The Air Force closed out the development phase of the QF-16 program on Sept. 5 when an unmanned Viper was struck down over the Gulf of Mexico, according to a Sept. 11 release. The test was a joint effort between the Test and Training Division at Eglin AFB, Fla., and the 82nd Aerial Target Squadron at Tyndall AFB, Fla. The final operational test “was the culmination of years of planning and aircrew training specifically tailored to stand up the next generation of full-scale aerial targets,” said Lt. Col. Ryan Inman, 82nd ATRS commander. “The teamwork between members of Boeing, the Systems Program Office at Eglin, the 53rd Weapons Evaluation Group, and the 82nd ATRS enabled a nearly flawless test.”The QF-16 was targeted by air-to-air missiles after an auto-takeoff from Tyndall, states the release. “The aging fleet of the QF-4s and their limited capabilities against modern fighters have rendered the aerial target workhorse, Phantom II, at its technological limit,” Inman said. “The QF-16 initiates the next chapter in advanced aerial targets, predominately in support of more technologically superior air-to-air weapons test and evaluation programs. The QF-16 will enable our leaner and more efficient Air Force to continue operations at maximum mission effectiveness while maintaining air superiority and global reach for decades to come.”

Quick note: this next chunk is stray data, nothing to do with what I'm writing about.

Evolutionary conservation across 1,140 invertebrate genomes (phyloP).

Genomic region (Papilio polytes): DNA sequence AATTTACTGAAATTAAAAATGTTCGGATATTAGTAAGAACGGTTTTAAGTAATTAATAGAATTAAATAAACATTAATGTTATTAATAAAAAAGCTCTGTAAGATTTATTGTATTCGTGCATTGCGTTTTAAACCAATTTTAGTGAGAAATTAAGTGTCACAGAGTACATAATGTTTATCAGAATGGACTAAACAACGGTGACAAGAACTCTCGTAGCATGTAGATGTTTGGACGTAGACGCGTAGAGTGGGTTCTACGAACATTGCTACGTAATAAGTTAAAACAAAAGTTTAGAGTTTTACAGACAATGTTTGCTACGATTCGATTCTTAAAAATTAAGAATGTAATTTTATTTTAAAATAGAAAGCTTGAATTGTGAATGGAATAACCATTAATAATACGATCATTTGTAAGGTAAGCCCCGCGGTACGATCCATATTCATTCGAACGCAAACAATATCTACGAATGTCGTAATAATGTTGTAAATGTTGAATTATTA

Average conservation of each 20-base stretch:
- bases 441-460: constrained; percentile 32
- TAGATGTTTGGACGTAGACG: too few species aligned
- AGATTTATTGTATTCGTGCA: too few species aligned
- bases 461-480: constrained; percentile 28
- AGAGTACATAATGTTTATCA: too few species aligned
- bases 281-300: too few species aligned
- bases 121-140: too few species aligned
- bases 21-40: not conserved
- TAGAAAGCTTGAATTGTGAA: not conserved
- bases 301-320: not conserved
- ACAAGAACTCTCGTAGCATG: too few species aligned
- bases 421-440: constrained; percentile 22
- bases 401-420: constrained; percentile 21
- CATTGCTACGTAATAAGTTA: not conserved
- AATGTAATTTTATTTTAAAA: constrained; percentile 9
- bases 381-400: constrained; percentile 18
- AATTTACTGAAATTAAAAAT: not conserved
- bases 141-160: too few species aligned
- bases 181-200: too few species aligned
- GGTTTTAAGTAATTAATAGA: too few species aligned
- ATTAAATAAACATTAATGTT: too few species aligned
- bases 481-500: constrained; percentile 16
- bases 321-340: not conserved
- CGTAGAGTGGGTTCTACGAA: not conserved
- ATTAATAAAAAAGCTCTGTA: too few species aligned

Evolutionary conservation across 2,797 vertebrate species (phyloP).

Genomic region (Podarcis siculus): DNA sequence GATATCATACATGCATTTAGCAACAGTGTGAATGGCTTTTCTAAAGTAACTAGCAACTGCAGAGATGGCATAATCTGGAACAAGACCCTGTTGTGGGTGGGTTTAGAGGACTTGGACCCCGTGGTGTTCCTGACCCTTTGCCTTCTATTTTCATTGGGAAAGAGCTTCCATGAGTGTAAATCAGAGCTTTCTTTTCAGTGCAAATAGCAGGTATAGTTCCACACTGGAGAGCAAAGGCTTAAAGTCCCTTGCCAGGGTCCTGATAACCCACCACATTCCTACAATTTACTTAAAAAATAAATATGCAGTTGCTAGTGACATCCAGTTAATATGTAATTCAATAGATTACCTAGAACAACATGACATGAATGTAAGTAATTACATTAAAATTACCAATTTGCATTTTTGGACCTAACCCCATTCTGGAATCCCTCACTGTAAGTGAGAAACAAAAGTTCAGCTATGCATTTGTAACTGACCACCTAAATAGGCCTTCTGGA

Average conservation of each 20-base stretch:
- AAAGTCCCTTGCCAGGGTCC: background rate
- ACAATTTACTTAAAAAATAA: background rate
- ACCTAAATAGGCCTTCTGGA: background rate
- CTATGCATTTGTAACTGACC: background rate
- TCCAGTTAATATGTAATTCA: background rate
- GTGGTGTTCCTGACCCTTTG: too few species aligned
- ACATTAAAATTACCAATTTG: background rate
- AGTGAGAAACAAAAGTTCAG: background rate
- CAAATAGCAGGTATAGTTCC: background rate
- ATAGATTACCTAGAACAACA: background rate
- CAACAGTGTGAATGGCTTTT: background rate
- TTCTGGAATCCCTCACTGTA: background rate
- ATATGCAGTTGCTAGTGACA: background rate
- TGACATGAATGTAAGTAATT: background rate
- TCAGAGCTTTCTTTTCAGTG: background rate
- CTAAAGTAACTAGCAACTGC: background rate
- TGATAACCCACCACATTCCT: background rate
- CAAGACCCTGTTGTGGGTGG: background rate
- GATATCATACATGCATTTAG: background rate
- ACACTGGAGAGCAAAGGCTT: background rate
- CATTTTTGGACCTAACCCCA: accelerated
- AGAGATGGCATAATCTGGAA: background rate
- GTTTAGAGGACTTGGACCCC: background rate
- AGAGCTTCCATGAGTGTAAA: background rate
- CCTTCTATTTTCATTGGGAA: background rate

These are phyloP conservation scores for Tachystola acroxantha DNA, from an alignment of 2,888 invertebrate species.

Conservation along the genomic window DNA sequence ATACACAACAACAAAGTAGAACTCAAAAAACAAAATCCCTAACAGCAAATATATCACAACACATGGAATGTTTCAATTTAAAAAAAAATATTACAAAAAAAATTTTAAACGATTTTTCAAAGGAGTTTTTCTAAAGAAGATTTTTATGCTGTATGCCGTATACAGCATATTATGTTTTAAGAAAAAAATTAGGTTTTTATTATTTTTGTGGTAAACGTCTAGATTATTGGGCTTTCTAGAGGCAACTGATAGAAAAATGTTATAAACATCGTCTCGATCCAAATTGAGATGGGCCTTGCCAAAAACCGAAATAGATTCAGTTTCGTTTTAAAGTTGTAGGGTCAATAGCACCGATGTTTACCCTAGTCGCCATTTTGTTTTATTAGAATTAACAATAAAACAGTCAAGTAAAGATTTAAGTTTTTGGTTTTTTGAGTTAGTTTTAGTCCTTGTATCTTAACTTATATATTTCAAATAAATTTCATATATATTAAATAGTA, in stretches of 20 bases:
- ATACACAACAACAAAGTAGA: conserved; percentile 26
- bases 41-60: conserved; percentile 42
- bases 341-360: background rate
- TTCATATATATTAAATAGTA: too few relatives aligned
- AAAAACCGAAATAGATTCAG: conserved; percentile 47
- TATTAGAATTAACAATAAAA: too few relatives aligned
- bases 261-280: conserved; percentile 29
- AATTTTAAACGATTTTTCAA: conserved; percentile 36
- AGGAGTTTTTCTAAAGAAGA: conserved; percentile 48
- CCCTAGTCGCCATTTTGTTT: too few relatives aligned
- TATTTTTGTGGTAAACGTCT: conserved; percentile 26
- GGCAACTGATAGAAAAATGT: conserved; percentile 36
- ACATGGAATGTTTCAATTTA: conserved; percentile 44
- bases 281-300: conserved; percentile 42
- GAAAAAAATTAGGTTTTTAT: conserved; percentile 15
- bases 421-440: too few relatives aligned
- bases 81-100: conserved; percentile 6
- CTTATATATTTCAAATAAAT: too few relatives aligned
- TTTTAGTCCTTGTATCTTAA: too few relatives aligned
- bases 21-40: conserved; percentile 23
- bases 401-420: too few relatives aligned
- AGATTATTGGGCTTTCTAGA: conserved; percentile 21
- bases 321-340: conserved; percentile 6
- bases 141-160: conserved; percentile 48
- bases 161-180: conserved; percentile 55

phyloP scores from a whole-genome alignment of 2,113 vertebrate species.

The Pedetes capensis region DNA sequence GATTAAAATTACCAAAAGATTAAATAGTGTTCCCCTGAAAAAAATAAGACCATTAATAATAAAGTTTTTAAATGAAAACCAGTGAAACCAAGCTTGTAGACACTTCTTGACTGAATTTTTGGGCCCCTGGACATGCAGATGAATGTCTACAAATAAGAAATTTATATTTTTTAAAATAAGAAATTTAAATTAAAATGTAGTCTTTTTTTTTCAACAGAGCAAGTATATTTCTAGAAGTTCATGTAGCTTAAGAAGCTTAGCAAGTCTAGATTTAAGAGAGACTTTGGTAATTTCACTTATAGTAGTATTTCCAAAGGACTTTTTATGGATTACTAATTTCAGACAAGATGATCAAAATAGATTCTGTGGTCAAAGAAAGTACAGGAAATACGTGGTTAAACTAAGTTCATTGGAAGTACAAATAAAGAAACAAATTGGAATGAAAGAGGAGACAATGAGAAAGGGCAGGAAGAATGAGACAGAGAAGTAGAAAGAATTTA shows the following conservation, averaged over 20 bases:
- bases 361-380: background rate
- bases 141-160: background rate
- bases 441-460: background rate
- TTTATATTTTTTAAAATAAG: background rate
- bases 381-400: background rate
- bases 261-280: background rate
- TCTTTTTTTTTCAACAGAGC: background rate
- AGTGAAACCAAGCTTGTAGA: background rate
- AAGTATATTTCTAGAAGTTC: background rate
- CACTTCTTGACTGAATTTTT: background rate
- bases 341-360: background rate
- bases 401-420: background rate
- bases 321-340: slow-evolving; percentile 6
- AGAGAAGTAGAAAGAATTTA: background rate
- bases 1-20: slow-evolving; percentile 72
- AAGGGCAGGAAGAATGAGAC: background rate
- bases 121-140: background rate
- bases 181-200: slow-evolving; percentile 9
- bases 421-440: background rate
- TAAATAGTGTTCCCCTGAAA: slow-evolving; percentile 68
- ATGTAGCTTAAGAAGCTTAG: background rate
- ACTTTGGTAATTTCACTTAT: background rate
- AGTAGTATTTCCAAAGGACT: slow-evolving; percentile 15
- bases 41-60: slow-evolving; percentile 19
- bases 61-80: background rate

Unlike nearly every other innovative technology throughout history, Maj. Gen. DeAnna M. Burt believes the space enterprise emerged backward. “Every other domain started with an entrepreneur who built something,” Burt, the special assistant to the Chief of Space Operations, told an audience at AFA’s Air, Space & Cyber Conference.